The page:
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ABSTRACT: An essential function of public health is to conduct research and in Missouri, a research agenda was initiated to promote the health and well being of women and children. In 2005, a survey was emailed to 180 maternal and child health (MCH) researchers throughout the state, with 130 responding for a 72.2% response rate. These individuals were asked to select research priorities out of a list of 130 research agenda items, identify personal areas of expertise, and to recommend new research topics. Results focused on identifying research priorities and research experts. The first, of the five leading research priorities, was researching disparities in terms of age, race, ethnicity, and gender, regarding sexually transmitted diseases, chronic disease, birth outcomes, prenatal care, access to care, childhood exposure to lead, immunizations and vaccinations, mental health, substance abuse, and oral health. The four remaining, of the top five specific research priorities, in order of priority, included (2) reducing barriers to health care access, (3) constructing research ecologically, (4) increasing access to oral health care for children, and (5) reducing the prevalence of children who are at-risk for being overweight. Of the 130 respondents, 83.1% reported at least one area of expertise, with a mean of 7.4 areas of expertise per respondent (range 0-41). Forty percent of the respondents reported health care access as an area of expertise, followed by school health, community development, family support, and pre/post natal care (38.5%, 36.2%, 30.0%, 28.5%, and 26.9%) respectively. Interestingly, only 17.7% of the respondents reported disparities as their area of expertise. The goal of moving innovations towards changes in practice can only happen when resources are available to assess innovations and communities are ready to implement those innovations. The prioritization of this MCH research agenda, prioritized by a community of MCH researchers with expertise in conducting MCH related research, is the first step towards changes in practice, ultimately leading to improvements in the health of women and children in Missouri.Maternal and Child Health Journal 10/2007; 11(5):511-6. DOI:10.1007/s10995-007-0187-2 · 2.24 Impact Factor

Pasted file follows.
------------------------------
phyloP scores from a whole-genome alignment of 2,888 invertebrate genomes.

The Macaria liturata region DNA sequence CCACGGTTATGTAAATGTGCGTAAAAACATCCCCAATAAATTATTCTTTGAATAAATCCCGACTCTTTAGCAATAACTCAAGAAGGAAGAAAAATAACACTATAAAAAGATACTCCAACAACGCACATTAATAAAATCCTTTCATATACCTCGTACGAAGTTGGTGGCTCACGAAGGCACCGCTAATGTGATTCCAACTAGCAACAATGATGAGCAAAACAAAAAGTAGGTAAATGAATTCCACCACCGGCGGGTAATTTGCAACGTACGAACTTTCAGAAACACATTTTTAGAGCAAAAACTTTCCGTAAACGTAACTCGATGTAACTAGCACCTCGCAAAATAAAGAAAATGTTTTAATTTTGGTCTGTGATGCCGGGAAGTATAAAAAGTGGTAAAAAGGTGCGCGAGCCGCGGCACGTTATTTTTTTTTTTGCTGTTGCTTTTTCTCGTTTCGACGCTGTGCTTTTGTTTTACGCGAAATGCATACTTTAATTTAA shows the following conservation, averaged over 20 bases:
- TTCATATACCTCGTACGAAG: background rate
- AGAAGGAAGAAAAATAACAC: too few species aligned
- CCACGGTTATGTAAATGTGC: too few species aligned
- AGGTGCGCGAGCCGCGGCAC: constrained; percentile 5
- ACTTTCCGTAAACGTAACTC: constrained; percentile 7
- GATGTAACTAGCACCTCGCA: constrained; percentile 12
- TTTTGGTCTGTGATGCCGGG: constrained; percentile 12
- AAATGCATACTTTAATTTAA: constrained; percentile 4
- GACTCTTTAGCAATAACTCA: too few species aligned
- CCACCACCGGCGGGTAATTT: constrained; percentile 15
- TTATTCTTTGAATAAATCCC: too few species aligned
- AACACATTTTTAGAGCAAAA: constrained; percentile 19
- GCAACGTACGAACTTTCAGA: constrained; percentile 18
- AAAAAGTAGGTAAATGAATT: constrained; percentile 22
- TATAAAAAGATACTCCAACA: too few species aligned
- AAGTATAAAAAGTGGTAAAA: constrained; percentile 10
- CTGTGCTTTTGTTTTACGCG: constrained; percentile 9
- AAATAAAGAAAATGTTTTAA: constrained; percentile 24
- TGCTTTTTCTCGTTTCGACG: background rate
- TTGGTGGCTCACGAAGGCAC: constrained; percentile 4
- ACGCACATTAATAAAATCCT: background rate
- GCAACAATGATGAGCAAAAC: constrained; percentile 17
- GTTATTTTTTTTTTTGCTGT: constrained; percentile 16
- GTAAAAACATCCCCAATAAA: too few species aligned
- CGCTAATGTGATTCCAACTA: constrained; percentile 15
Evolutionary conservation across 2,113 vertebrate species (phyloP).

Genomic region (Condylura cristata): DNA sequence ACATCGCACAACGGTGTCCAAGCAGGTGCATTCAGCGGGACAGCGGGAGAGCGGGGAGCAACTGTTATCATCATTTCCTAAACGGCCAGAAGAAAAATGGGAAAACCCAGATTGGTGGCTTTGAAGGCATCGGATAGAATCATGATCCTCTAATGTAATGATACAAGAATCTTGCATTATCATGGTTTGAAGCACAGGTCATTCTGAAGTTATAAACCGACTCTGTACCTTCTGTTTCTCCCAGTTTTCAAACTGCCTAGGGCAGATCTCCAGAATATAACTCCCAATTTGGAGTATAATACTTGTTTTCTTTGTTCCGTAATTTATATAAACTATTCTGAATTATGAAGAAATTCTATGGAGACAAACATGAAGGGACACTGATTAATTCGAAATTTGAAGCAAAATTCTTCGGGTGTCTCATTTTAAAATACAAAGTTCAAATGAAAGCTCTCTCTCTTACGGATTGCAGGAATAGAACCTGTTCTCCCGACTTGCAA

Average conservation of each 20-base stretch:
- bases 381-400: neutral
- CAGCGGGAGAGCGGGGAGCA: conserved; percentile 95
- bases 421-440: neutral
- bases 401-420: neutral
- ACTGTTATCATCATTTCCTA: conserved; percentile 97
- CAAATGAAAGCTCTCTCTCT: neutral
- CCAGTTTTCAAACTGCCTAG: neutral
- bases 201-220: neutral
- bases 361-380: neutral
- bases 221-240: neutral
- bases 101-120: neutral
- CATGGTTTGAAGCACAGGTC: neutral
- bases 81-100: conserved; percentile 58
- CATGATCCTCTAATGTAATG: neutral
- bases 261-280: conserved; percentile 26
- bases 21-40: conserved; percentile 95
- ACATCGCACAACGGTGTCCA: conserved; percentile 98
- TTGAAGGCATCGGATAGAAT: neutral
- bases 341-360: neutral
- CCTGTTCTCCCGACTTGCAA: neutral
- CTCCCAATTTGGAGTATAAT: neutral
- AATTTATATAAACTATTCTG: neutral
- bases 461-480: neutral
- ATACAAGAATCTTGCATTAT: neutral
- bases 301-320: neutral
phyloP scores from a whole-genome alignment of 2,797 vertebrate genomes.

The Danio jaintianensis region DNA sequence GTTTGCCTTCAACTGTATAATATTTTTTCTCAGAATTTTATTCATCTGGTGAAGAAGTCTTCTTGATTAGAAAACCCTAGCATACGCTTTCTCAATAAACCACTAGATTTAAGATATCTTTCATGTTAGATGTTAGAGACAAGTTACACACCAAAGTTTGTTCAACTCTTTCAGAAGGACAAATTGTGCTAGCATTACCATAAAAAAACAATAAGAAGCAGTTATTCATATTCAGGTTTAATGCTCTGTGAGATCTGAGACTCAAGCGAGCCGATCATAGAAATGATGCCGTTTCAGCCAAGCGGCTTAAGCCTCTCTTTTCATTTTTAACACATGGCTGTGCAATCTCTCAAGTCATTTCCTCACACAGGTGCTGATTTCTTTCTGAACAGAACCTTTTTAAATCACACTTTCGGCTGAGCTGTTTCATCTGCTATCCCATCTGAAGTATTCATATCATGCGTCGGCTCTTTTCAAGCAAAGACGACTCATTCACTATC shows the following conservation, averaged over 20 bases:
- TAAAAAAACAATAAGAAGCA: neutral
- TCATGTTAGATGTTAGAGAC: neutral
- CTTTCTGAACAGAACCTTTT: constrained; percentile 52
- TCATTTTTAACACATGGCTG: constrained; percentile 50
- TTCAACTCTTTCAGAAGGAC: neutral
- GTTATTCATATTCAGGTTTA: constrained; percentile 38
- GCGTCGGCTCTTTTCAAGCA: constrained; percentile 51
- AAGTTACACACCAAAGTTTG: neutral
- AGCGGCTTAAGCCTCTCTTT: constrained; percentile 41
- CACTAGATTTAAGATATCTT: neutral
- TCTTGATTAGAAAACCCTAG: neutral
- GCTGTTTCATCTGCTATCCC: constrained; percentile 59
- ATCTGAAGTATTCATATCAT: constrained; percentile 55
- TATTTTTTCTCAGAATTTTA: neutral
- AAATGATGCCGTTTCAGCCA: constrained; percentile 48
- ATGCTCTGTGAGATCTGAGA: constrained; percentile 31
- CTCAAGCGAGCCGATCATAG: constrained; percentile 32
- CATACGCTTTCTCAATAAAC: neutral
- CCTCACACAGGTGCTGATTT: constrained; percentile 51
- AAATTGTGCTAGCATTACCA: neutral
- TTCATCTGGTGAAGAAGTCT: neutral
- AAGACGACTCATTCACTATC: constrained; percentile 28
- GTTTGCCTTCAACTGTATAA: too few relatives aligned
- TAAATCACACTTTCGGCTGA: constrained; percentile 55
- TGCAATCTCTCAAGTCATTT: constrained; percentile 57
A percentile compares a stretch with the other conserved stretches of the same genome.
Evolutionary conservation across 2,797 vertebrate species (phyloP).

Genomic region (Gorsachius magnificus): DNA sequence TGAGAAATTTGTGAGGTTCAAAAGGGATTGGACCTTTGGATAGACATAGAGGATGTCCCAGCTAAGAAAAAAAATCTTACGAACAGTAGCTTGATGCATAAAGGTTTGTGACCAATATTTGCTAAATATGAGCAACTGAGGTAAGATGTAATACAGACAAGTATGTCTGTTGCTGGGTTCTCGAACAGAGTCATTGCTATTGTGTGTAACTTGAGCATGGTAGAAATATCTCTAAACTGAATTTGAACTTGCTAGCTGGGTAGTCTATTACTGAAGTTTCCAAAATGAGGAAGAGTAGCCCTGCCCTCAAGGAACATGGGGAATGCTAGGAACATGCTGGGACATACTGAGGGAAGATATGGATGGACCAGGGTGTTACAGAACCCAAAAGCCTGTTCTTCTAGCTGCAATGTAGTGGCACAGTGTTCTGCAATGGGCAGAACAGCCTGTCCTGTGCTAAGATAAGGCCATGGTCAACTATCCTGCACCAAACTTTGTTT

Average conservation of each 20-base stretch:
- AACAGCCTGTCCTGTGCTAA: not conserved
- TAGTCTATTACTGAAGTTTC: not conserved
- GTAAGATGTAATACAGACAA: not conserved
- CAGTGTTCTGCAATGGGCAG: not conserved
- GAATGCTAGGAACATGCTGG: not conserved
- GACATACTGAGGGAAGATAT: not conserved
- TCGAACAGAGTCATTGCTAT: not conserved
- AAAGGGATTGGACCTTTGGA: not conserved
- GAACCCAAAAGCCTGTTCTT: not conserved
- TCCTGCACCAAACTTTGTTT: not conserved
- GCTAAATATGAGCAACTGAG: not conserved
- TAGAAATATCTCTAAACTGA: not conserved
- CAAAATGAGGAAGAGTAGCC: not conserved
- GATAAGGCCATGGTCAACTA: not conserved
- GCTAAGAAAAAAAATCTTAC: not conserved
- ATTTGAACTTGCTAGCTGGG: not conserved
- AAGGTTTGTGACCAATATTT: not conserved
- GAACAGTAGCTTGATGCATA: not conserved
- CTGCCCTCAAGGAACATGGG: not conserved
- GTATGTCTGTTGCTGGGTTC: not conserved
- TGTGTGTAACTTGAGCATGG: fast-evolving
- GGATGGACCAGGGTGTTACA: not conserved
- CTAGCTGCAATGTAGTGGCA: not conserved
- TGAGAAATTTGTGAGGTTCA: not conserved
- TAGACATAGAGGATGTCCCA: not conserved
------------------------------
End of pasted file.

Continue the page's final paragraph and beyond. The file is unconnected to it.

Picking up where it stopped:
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ABSTRACT: The economic benefits of healthcare research require study so that appropriate resources can be allocated to this research, particularly in developing countries. As a first step, we performed a systematic review to identify the methods used to assess the economic impact of healthcare research, and the outcomes. An electronic search was conducted in relevant databases using a combination of specific keywords. In addition, 21 relevant Web sites were identified. The initial search yielded 8,416 articles. After studying titles, abstracts, and full texts, 18 articles were included in the analysis. Eleven other reports were found on Web sites. We found that the outcomes assessed as healthcare research payback included direct cost-savings, cost reductions in healthcare delivery systems, benefits from commercial advancement, and outcomes associated with improved health status. Two methods were used to study healthcare research payback: macro-economic studies, which examine the relationship between research studies and economic outcome at the aggregated level, and case studies, which examine specific research projects to assess economic impact. Our study shows that different methods and outcomes can be used to assess the economic impacts of healthcare research. There is no unique methodological approach for the economic evaluation of such research. In our systematic search we found no research that had evaluated the economic return of research in low and middle income countries. We therefore recommend a consensus on practical guidelines at international level on the basis of more comprehensive methodologies (such as Canadian Academic of Health Science and payback frameworks) in order to build capacity, arrange for necessary informative infrastructures and promote necessary skills for economic evaluation studies.Health Research Policy and Systems 03/2010; 8(1):6. DOI:10.1186/1478-4505-8-6 · 1.86 Impact Factor
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ABSTRACT: The study find out that the common diseases general fever, malaria, typhoid, diarrhea, anemia and jaundice etc are more common in tribal areas. Majority respondents are suffering from fever (35%) followed by malaria (20%), typhoid (15%), diarrhea (12%), anemia (8%) and jaundice (10%). This study examines majority sufferers are low and middle income group. Nearly, 40 percent sample respondents had spent between Rs.150 to 200 per visit (consultation of the doctor and medicine) and 35 percent respondents had spent Rs.100 to 150 per visit. As a result these diseases causing heavy financial burden for treatment and loss of employment to the tribals.